In observance of National Dam Safety Awareness Day, learn about the history of this day and the many dams operated and maintained by the San Antonio River Authority (River Authority).
On May 31, 1889, a tragic dam failure occurred when the South Fork Dam near Johnston, Pennsylvania, collapsed, killing more than 2,220 people. Following this incident, May 31 was designated National Dam Safety Awareness Day. It aims to remind people of the importance of dam safety and what we can do to help prevent tragedies like this one from repeating. More recent crises, like the failure of the Edenville and Sanford dams in Michigan, have highlighted the risks associated with improper maintenance and inspection of dams, increasing the need for awareness around this important issue.
The River Authority, along with the Federal Emergency Management Agency (FEMA), which promotes this holiday, encourages the public to know the risks and benefits of dams and take action to educate each other. Dam Safety is our shared responsibility.
Read below to learn about the River Authority’s important role in dam safety throughout the San Antonio River Watershed.
Safety is a crucial mission for the River Authority, including protecting people and property from flooding. In this effort, the River Authority employs a comprehensive approach to flood mitigation categorized into two primary groups: Protection and Preparedness. In our model for flood risk management, protection refers to man-made structures designed to re-direct and manage the flow of water, diverting it from inundating neighborhoods where people and property are dense. The River Authority has a team of experts that properly maintain these dams on a routine basis.
The River Authority operates and maintains 41 floodwater retention dams throughout the San Antonio River Watershed, with 28 dams in Bexar County and 13 dams in Karnes County. The upper reaches of Salado Creek have the most extensive system with 14 dams.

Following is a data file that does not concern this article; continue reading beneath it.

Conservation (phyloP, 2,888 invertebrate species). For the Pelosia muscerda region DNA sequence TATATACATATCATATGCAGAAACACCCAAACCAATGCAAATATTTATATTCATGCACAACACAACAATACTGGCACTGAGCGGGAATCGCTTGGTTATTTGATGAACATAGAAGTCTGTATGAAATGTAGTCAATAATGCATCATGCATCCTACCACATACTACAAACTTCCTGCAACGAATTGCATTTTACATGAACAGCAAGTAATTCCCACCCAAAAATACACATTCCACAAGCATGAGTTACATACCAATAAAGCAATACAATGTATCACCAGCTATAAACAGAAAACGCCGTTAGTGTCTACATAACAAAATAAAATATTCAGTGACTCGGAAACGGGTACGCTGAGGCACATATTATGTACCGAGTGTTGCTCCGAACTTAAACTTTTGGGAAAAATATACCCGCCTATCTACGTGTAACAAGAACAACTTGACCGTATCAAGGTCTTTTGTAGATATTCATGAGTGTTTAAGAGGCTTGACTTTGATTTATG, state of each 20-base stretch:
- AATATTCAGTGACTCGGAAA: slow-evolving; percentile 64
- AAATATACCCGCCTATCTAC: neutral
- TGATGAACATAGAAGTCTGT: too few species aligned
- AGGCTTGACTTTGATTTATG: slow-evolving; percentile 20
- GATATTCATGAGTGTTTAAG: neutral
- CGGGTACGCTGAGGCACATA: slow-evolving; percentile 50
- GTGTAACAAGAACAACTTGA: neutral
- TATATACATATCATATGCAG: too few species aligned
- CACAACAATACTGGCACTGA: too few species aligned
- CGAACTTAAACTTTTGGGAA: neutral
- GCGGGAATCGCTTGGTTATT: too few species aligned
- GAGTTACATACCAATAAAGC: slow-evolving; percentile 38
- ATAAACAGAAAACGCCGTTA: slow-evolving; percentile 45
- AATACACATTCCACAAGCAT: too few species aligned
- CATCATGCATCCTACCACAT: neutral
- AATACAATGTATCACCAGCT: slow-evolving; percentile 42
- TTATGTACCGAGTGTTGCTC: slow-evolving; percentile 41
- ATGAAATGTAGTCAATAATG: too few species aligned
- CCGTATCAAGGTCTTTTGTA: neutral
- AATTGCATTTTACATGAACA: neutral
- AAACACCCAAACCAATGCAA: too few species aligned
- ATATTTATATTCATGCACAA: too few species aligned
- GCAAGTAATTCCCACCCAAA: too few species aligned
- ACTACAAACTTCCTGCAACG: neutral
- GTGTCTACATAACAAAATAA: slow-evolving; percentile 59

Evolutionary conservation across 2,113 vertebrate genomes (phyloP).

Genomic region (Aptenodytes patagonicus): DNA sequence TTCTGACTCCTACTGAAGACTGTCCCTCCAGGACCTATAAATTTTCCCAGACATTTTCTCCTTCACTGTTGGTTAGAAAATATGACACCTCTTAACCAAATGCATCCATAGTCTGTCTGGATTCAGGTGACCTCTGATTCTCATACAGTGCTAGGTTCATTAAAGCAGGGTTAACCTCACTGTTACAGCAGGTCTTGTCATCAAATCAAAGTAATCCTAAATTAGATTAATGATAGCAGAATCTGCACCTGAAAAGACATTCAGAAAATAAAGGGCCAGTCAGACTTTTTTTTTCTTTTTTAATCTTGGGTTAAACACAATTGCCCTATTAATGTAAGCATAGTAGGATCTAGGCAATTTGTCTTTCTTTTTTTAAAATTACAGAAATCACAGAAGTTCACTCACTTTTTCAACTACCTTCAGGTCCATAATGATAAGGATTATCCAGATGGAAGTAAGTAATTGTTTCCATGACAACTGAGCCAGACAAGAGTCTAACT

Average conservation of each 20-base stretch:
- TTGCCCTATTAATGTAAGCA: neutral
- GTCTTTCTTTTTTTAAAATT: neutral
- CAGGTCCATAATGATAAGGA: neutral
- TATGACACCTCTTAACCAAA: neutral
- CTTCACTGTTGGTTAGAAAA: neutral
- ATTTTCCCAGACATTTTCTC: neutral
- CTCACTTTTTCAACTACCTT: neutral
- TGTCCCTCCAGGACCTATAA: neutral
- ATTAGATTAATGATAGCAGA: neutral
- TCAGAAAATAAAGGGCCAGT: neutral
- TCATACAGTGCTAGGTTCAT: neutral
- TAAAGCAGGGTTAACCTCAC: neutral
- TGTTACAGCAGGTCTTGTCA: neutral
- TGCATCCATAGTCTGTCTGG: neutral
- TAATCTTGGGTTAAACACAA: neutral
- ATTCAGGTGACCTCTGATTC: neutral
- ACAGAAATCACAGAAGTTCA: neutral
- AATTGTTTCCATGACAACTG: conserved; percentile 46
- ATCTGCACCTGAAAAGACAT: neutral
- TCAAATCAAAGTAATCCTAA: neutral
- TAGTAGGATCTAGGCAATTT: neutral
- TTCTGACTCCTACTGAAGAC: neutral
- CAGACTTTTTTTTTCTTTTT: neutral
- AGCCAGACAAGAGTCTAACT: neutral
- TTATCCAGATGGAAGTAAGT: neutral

Since the early 1950s, the River Authority has partnered with officials in Bexar and Karnes counties, special districts, and federal entities to develop these dams. Most dams were built in the 1960s and 1970s. These dams mitigate flooding in populated areas and are designed to withstand up to 44 inches of rain over 24 hours. In 2003, the McAllister Park Dam on the Salado Creek in Bexar County was the final dam completed.
Working together with other government organizations is crucial for effective flood risk management. Communities can plan more effectively and efficiently by harnessing shared information, knowledge, and resources.
How do I learn more about flooding and flood mitigation?
- Test your flood risk knowledge by taking our pop quiz!
- Learn how to assess your home’s flood risk through our flood management tools.
- Request a community presentation to learn more about the River Authority’s efforts to keep our communities safe. Virtual options are also available to accommodate COVID-19 restrictions.
The River Reach is back!
River Reach is a quarterly, 12-page newsletter that is designed to inform the San Antonio River Authority’s constituents about the agency’s many projects, serve as a communication vehicle for the board of directors and foster a sense of unity and identity among the residents of Bexar, Wilson, Karnes, and Goliad counties.